As young as the age of eight, I could outrun Dad. I could also run far. Neighbors passing by en route to church pretended not to see the two of us running—around the front yard, across the street, through the tall grass, and into the nearby woods, my long hair flying straight back into the wind and my father flailing a switch, usually broken off from a raspberry bush with healthy thorns for ripping flesh. I could feel the wind brushing past my face, the adrenalin coursing through my veins from fear of the whip and nerve endings on fire with the thrill of the race, my legs fueled by competing thoughts: the stubbornness to do what I wanted, the fear of a dire outcome should I slow down or stumble long enough to be caught, and exhilaration at the thought that just perhaps I could run away from all of it, from the switchings, from the name calling, from the hypocrisy of pretending that we were the picture-perfect family, and especially from pretending to love and obey a God who for me did not exist and whom my parents used as a threat. Only when my father lost the switch and was too spent to care any more about hitting me would I run home. Running back into the “burning house,” as my future brother-in-law would later call it, was the only option that ever entered my head for any neighbor in New England of those days would have brought me back to my parents.

Having run home, I always ended up in church. There, sitting in a pew, watching Dad and Ma acting in a devout manner and being viewed by the church community as ideal parents, my anger toward them would reach a full but quiet zenith. After the church service concluded, my parents would accept the sympathetic comments of my friends’ parents, especially those who happened to catch a glimpse of our Sunday morning marathons. These people would knowingly smile, nod, and assent as to how difficult I must be to raise—and my rising anger and frustration at the unfairness of it all made me want to run again—far away from my parents, the church, and the complacent people in the church pews. I resented being abused, and I trapped the church and its people in the web of angry emotions that encompassed my teenage years. I never asked how others in my family felt about being alienated from the church. I did not care. I had been freed.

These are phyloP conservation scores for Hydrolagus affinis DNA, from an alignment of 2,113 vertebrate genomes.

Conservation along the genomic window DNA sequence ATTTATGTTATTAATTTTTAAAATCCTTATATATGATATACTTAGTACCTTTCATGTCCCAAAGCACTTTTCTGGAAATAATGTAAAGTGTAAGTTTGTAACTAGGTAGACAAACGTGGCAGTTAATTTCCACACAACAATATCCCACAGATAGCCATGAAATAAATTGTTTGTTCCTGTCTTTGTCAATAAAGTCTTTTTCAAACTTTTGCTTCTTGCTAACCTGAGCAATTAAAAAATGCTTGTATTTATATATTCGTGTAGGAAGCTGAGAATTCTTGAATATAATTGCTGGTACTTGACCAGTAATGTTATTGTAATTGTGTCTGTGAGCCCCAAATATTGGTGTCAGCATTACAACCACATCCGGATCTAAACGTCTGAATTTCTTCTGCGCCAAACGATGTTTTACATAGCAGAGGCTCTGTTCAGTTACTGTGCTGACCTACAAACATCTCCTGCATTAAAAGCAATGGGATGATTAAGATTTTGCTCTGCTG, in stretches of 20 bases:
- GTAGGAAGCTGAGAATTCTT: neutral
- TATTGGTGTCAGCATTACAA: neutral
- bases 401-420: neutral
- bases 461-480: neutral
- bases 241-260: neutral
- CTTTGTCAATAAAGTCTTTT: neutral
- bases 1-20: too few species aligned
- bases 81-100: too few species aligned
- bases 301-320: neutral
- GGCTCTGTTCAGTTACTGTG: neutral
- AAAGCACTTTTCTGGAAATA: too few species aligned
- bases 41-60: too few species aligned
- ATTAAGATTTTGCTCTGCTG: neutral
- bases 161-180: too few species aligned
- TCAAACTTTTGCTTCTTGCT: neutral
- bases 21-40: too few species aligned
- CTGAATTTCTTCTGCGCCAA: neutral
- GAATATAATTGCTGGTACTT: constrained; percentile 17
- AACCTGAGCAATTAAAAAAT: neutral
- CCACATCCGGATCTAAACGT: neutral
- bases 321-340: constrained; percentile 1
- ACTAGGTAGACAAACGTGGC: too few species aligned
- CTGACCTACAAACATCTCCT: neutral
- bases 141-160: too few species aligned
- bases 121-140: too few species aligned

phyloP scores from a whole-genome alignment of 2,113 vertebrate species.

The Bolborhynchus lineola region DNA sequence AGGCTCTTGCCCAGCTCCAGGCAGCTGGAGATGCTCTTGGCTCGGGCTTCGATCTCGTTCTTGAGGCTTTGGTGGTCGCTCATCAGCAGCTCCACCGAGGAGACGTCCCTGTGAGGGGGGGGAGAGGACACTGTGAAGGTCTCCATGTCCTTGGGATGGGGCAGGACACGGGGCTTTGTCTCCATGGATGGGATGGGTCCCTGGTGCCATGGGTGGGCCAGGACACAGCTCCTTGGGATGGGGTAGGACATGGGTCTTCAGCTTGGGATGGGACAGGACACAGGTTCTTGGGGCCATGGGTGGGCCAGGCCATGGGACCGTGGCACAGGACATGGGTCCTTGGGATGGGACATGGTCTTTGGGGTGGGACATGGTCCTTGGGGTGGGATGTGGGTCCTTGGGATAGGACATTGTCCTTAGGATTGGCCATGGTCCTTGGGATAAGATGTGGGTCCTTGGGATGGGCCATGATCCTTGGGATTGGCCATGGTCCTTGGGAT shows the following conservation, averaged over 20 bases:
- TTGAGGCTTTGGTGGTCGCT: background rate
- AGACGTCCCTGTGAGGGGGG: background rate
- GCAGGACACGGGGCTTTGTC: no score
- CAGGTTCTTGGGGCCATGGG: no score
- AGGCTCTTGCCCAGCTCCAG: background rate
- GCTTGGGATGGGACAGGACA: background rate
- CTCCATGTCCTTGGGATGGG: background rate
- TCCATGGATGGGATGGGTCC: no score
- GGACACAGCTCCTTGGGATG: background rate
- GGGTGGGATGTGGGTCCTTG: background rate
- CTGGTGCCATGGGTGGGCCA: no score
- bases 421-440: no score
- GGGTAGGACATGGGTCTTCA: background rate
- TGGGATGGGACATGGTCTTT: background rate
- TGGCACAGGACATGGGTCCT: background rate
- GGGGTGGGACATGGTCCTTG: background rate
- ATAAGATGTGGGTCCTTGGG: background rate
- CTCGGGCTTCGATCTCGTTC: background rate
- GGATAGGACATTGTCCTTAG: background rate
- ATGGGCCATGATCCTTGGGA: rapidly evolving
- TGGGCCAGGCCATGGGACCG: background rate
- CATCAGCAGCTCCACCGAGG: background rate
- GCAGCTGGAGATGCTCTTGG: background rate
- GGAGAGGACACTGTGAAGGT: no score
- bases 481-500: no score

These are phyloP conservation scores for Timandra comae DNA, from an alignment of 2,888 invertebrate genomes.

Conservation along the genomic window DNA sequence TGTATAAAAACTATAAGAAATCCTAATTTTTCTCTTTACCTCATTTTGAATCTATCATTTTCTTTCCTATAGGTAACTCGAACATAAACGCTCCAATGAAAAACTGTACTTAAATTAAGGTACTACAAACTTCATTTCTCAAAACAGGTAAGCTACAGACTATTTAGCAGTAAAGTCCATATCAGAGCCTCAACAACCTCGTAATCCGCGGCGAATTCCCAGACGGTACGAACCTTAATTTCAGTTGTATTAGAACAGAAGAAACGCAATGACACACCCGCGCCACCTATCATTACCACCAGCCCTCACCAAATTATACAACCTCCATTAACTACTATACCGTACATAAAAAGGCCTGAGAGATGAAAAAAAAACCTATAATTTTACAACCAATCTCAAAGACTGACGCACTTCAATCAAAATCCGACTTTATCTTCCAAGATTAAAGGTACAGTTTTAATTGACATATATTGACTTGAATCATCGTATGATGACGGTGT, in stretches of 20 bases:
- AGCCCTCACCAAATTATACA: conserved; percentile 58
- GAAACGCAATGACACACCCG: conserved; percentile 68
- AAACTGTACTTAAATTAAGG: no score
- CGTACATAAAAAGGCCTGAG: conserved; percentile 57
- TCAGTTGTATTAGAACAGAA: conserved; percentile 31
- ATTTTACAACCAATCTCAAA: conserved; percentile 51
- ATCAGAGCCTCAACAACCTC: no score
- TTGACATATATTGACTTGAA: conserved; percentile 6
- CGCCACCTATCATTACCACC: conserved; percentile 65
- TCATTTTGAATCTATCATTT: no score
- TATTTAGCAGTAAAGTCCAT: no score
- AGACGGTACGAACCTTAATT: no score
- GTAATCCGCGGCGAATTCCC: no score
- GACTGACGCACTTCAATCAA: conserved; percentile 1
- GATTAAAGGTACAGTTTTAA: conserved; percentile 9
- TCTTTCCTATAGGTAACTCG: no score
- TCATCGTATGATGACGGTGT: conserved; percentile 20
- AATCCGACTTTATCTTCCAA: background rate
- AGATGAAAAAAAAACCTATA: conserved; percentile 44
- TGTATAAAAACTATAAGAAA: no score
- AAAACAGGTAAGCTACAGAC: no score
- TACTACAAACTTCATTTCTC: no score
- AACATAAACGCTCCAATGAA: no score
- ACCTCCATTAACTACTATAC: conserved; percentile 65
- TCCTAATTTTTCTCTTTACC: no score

This excerpt is adapted from my book, Blest Atheist (MSI Press, copyright 2009).

Tuesday, January 11, 2011

Finding Doah

My continuing apologies for not being able to deal with graphics on this old computer--my laptop is STILL in computer repair land on the East Coast, and I am told that those experts have not yet figured out the problem nor made a decision what to do. In the interim, Word does work, and so I am hard at work on my next book, in and around travels and real work. I have completed six of nine chapters, and chapter seven is nearly done. As promised, here is an excerpt. It is a just-finished section of chapter 7, which I will post on all my blogs for which the topic is pertinent.

As a child and through his teenage years, Doah had a habit of slinking off, mainly from curiosity or because he wanted to go somewhere and there was no one to take him at precisely the time he wanted to go. It was not the kind of disappearance that a fully mentally competent child of the same age would make. Rather, it was a matter of marrying “want” with “immediate fulfillment” prompted by naivete and complete trust in the safety and kindness of the surrounding environment associated with the simplicity of mental retardation. Usually, we would find Doah a couple of aisles away in the grocery store, in the backyard on the swings, or at a neighbor’s house. Scarier disappearances, however, did occur, like the time he decided to walk down the middle of Lee Highway, the main thoroughfare in Arlington, Virginiua.

One Sunday morning when Doah was twelve years old but the size of a seven-year-old and with the mental age of a seven year old, I emerged from the shower and could not find him. I checked the entire house. No Doah. I checked the backyard. Empty swings. I checked with the all the neighbors. No visit to their homes that day. Frantic panic set up, and I began walking the streets in our subdivision, calling his name. Neighbors I had never before met told me that they knew Doah. Really? He had been wandering farther afield than I had known. When? I suppose I will never know the answer to that question. At the time, though, I was more interested in how far his wandering might have taken him. I returned home to Donnie empty-handed.